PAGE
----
I keep the bands out of the cellar and away from any dampness. In the past when I did keep the bands in the cellar they rusted and pitted.

I like clear tubs for storing Mason jars because I can easily see what size jars are in the tub. I also  can  see approximately how many jars are in a tub. The tote tubs are fairly sturdy and can be carried, stacked and are easily washed.

The only downside to storing canning jars in the cellar is that I have to go down a set of rickety stairs into the cellar to retrieve the jars.
It wasn’t a problem when I was a young woman, but now that I’m getting older, I can only carry up half a laundry basket of jars at a time. In another 10 years or so I probably won’t be able to safely carry any jars up the cellar stairs.
Oh the perils of growing old on a homestead!

Make Jam Without Pectin

Well wasn’t I hopping mad yesterday morning.
I had plans to make peach jam from frozen peaches that had been in the freezer since last September.
I like to use pectin when making jams and jellies because it saves time and stove fuel. I also think pectin jams have a slightly better flavor. But my plans hit a snag.

Free Peaches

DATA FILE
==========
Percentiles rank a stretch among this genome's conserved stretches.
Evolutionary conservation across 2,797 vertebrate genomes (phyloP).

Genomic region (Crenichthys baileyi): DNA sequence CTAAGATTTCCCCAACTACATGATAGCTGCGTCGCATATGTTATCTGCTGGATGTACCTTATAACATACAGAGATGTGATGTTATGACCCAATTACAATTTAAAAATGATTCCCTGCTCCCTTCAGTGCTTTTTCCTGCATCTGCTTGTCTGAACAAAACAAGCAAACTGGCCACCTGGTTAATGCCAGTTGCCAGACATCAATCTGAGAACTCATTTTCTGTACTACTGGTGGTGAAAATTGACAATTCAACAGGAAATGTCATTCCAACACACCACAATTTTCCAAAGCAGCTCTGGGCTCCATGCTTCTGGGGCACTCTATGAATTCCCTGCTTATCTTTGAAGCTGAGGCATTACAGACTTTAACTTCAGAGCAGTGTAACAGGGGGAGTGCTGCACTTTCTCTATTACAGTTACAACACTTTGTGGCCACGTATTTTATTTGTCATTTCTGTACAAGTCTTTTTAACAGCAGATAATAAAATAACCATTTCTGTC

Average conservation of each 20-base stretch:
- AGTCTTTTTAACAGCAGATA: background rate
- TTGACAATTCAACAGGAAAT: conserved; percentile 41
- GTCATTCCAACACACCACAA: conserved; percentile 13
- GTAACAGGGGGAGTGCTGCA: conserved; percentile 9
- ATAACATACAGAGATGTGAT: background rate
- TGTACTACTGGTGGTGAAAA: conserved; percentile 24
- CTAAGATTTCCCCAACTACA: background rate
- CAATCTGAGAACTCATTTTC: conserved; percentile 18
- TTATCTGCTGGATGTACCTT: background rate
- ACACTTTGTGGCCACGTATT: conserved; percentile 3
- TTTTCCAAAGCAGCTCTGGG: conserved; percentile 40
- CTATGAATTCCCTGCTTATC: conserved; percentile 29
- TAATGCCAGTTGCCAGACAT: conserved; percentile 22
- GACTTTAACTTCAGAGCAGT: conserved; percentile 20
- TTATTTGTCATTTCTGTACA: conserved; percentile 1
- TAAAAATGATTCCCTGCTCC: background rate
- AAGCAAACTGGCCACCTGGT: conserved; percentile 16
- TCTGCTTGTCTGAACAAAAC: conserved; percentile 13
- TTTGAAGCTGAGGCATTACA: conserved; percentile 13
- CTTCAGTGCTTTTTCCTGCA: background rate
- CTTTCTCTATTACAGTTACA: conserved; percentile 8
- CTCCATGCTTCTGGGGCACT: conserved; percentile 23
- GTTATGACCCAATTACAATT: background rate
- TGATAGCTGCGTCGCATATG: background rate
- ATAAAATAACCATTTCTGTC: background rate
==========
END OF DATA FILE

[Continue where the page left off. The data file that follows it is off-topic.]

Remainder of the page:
Free Peaches

I bought “Ball” brand pectin instead of “Sure-Jell” brand, and didn’t notice until yesterday morning, that I had bought instant pectin instead of regular pectin. Instant pectin is used for freezer jams and is not interchangeable with regular powdered pectin.
I began to do a slow burn.
***(Optional Side Rant)***( All the Ball pectin products look alike to me when they’re on the grocery store shelf. And if you  ask me, Jarden/Ball Brands should work on their labeling so the difference between the two types of pectin is more readily apparent to the consumer. When I called to complain the customer service rep gave me some line about how we the consumers demanded “green” labeling for the Jarden/Ball Brand. Give me a  break!  Next time I’m buying Sure-Jell.)
Well I cooled off, but there was no way I was going to use up gasoline or time going to town for a couple of boxes of pectin. So I decided to make peach jam without pectin.

Peach Jam

Jars Of Peach Jam

Making peach jam without pectin is easy.
It just takes a little bit more boiling. The jam will be darker and have a more old-fashioned cooked taste when compared to jam made with pectin.
The trick to making perfect jams without pectin is a candy thermometer and knowing what “sheeting” looks like on a metal spoon.
When making jam without pectin you first need to determine at what temperature water boils in your location on a given day. The boiling point of water changes by altitude and with atmospheric conditions.To test the temperature of boiling water and jam you’ll need a jelly or candy thermometer.

Testing The Temperature Of Boiling Water